Thursday, October 2, 2003

There's plenty of Ohio in D.C.


Wright Flyer is star of 2003

By Malia Rulon
The Associated Press

WASHINGTON - Ohioans traveling to the nation's capital can catch glimpses of their home state, from Wright flyers and astronaut John Glenn's space capsule to the state fossil and buckeye trees.

"The big complaints from Ohioans who visit our office is that there aren't enough Wendy's and Bob Evans restaurants. We've got just about everything else," said congressional aide Bruce Cuthbertson, a native of the Cleveland suburb of Lyndhurst and aficionado of all things Ohio.

This year, a good place for Ohioans to start is at the National Air and Space Museum because it's celebrating the 100th anniversary of Orville and Wilbur Wright's first flight with a gallery opening in October dedicated to the brothers from Dayton.

The plane that made the first flight on Dec. 17, 1903, is displayed at the museum, as are the Wright EX biplane, nicknamed the "Vin Fiz" after a popular soft drink, and the world's first military airplane, the Wright Military Flyer.

While there, tourists can touch Friendship 7, the space capsule in which NASA sent Glenn of New Concord on the first orbit around the Earth by an American. Nearby is Apollo 11, which carried Neil Armstrong of Wapakoneta to the moon for his famous first step.

"Because Ohio has had such an impact on flight, the museum is literally full of stuff that connect to Ohio in one way or another," said curator Tom Crouch, a native of Dayton.

The museum expects 10 million visitors this year - more than ever - mainly because of the centennial-of-flight celebration.

While visiting the Smithsonian museums, which are free, Ohioans shouldn't miss seeing the state fossil, the Isotelus, which was discovered by construction workers near Dayton in 1919 and is displayed at the Natural History Museum.

The museum also houses two meteorites that landed in Ohio, one in New Concord and the other in Dayton.

At the National Museum of American History, Ohioans can see the field glasses once carried by Civil War Gen. Ulysses S. Grant. A glass display case houses a saber and century-old stuffed black steed that belonged to Gen. Phillip Henry Sheridan of Somerset.

On the Capitol grounds, Ohioans with a green thumb could identify several buckeye trees, including one near First Street, N.E., that was planted in honor of former Rep. Clarence "Bud" Brown and his father, who also was a congressman from Ohio.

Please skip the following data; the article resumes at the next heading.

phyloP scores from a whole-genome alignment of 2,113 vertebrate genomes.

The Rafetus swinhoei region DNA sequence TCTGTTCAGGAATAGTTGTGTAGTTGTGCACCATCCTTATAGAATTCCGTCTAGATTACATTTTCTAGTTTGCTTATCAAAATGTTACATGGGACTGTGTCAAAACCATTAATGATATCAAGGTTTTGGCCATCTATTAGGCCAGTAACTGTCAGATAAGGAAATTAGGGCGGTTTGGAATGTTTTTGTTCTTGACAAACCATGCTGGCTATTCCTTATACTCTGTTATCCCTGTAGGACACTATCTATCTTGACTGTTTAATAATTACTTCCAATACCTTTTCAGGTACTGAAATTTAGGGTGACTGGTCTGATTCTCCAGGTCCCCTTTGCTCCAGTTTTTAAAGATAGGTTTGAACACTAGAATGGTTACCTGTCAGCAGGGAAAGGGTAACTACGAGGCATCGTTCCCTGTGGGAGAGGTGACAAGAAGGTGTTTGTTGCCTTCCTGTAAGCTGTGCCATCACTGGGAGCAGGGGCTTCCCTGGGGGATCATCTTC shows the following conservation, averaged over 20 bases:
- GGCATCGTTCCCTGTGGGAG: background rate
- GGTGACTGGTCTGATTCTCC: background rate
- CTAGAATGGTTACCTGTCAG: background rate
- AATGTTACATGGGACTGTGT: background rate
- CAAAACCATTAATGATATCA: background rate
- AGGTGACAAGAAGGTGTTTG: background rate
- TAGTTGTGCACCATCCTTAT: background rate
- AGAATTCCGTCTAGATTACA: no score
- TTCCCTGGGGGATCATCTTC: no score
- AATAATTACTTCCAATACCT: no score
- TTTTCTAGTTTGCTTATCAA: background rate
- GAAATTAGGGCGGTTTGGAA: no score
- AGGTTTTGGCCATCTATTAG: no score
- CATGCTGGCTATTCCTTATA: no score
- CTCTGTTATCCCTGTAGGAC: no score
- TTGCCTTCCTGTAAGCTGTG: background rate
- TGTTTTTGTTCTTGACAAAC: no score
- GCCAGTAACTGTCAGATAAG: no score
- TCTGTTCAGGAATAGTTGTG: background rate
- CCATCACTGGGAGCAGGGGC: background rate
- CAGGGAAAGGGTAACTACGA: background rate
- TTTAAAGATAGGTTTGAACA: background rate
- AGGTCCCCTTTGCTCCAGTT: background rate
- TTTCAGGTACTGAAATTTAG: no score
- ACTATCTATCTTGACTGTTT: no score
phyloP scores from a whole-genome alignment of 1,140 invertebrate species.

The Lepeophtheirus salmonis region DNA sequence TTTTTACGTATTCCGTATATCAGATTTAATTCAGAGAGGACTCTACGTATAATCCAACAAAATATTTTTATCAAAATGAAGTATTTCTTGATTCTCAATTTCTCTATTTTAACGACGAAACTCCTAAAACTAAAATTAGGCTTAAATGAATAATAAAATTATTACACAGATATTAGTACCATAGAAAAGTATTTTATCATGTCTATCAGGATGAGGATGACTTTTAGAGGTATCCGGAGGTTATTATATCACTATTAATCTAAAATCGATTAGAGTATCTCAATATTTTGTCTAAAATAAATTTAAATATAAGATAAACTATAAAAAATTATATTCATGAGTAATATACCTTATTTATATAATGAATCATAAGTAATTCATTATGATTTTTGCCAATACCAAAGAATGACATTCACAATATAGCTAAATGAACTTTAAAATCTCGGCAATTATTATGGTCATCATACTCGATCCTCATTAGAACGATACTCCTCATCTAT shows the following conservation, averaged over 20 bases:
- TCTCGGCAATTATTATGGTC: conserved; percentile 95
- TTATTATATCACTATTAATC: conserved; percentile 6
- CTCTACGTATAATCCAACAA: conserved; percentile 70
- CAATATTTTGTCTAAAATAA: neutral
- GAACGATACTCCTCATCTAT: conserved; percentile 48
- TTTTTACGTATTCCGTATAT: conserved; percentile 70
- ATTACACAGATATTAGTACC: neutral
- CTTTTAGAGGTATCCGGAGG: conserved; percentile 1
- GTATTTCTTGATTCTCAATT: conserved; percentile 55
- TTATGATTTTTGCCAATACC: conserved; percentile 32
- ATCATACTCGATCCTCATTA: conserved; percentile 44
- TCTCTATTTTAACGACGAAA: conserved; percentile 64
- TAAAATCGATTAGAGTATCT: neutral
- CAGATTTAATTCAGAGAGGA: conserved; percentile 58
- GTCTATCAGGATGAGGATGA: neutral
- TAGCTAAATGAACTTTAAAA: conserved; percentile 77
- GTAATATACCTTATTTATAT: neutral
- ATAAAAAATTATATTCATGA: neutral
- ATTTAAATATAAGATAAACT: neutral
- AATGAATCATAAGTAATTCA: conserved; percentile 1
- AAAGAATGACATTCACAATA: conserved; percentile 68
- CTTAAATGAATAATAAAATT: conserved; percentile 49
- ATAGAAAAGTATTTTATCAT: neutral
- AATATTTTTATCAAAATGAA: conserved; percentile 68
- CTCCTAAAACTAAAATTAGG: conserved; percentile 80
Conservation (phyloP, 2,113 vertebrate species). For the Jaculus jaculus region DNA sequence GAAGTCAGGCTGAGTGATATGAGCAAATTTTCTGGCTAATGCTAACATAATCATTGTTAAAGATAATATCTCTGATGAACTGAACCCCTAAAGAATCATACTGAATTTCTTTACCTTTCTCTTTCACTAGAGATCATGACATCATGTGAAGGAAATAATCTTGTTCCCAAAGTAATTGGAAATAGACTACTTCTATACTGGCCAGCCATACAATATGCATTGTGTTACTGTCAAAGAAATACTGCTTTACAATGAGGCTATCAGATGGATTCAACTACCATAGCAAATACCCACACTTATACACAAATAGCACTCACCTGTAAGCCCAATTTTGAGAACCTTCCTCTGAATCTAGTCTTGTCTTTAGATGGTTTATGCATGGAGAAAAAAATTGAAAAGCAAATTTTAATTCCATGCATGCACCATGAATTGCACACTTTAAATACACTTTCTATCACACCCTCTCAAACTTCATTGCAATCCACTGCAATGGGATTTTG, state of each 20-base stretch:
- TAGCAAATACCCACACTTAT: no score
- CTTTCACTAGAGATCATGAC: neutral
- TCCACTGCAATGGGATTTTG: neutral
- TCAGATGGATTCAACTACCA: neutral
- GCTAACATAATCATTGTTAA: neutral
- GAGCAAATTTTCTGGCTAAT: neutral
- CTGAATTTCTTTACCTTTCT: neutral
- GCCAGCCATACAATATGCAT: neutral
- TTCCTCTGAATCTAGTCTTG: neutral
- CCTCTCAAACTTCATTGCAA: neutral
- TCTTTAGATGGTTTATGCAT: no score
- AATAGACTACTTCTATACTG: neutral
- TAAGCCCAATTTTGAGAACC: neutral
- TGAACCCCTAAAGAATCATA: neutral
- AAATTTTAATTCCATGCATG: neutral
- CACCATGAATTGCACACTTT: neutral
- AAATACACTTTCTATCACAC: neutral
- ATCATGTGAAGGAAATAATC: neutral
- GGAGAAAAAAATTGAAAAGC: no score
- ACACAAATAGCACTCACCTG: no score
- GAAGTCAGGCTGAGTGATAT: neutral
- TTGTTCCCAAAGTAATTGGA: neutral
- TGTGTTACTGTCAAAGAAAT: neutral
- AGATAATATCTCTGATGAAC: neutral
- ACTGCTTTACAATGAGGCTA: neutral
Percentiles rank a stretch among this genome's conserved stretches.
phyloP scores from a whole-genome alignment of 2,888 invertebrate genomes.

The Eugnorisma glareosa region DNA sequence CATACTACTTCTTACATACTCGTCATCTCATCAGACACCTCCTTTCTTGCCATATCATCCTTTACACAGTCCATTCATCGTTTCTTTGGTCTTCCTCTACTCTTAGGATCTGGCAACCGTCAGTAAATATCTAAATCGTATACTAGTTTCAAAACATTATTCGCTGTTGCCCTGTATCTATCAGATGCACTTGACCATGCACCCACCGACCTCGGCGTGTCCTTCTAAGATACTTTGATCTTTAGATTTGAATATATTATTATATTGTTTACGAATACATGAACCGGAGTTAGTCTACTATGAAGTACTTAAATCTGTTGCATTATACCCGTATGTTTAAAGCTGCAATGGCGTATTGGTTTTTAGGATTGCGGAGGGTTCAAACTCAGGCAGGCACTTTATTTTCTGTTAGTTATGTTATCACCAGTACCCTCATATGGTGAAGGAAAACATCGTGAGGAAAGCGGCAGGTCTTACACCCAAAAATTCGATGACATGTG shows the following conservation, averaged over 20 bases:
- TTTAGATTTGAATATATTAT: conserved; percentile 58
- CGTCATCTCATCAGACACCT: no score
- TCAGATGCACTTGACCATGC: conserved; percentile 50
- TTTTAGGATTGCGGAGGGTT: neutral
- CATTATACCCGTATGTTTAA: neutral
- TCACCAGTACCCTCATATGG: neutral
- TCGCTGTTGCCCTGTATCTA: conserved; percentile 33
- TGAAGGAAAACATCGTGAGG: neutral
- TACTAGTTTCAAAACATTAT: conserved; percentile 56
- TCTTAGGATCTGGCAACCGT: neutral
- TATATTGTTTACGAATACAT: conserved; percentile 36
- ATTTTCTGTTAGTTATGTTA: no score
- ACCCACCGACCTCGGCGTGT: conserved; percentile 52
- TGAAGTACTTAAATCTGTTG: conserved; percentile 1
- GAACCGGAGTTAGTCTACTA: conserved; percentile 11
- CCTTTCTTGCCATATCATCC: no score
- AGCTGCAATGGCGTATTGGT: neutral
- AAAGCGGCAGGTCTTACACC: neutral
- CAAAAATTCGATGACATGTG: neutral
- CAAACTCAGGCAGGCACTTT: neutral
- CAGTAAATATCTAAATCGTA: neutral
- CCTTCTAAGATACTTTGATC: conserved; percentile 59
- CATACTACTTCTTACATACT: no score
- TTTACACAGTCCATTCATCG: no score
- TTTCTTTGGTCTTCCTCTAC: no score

"Last I checked, our tree was still there," said Brown, who ran the U.S. Capitol Historical Society until 1999.




TOP STORIES
Abuse suit now a class action
Zimpher gets busy on Day 1
Student sampling on new boss sketchy
Crime on rise in suburbs
Young voters missing at polls

IN THE TRISTATE
Character sign: helping a friend
Project to cut off businesses
19 from Greater Cincinnati are Achievement semifinalists
Cancer team seeks funding
Reeve tells of hope for cures
Cranley seeks I-71 exit near hospitals
Monitor says police reform is slow
MSD to pay to fix sewer backups
Regional Report

ENQUIRER COLUMNISTS
Pulfer: A new history of women begins on the west side
Howard: Good Things Happening

BUTLER, WARREN, CLERMONT
Jury decides on death penalty for man who killed his wife
Hamilton readies for assault of this winter
Deters advises Butler Co.
Miami U. to keep all benefits for striking workers
Visit Scotland with a trip to Middletown
Mason's pancake day will be Nov. 8
Condos argued in Price Hill
Student killed; school shocked

OBITUARIES
Stanley Kreimer active in politics
Henry Stark, 104, was in union for 87 years
Kentucky obituaries

OHIO
Irate farmer wants crop circle culprits to pay
Two firefighters killed in New Knoxville
No charges to be filed in landlord voyeurism case
Lawmaker proposes overhaul of state retirement fund boards
There's plenty of Ohio in D.C.
Ohio Moments

KENTUCKY
Universities, public schools start mutual campaign for money
Ky. state senator says: 'I'm gay'
Poll finds majority would allow smoking in bars
Survey: Gamblers ramble in region
Talks to regulate tobacco industry break down along partisan lines
Holmes teacher's death serves as warning for all
Museum Center shows Lewis and Clark letters
West Nile death confirmed
Truck driver dies after going off I-71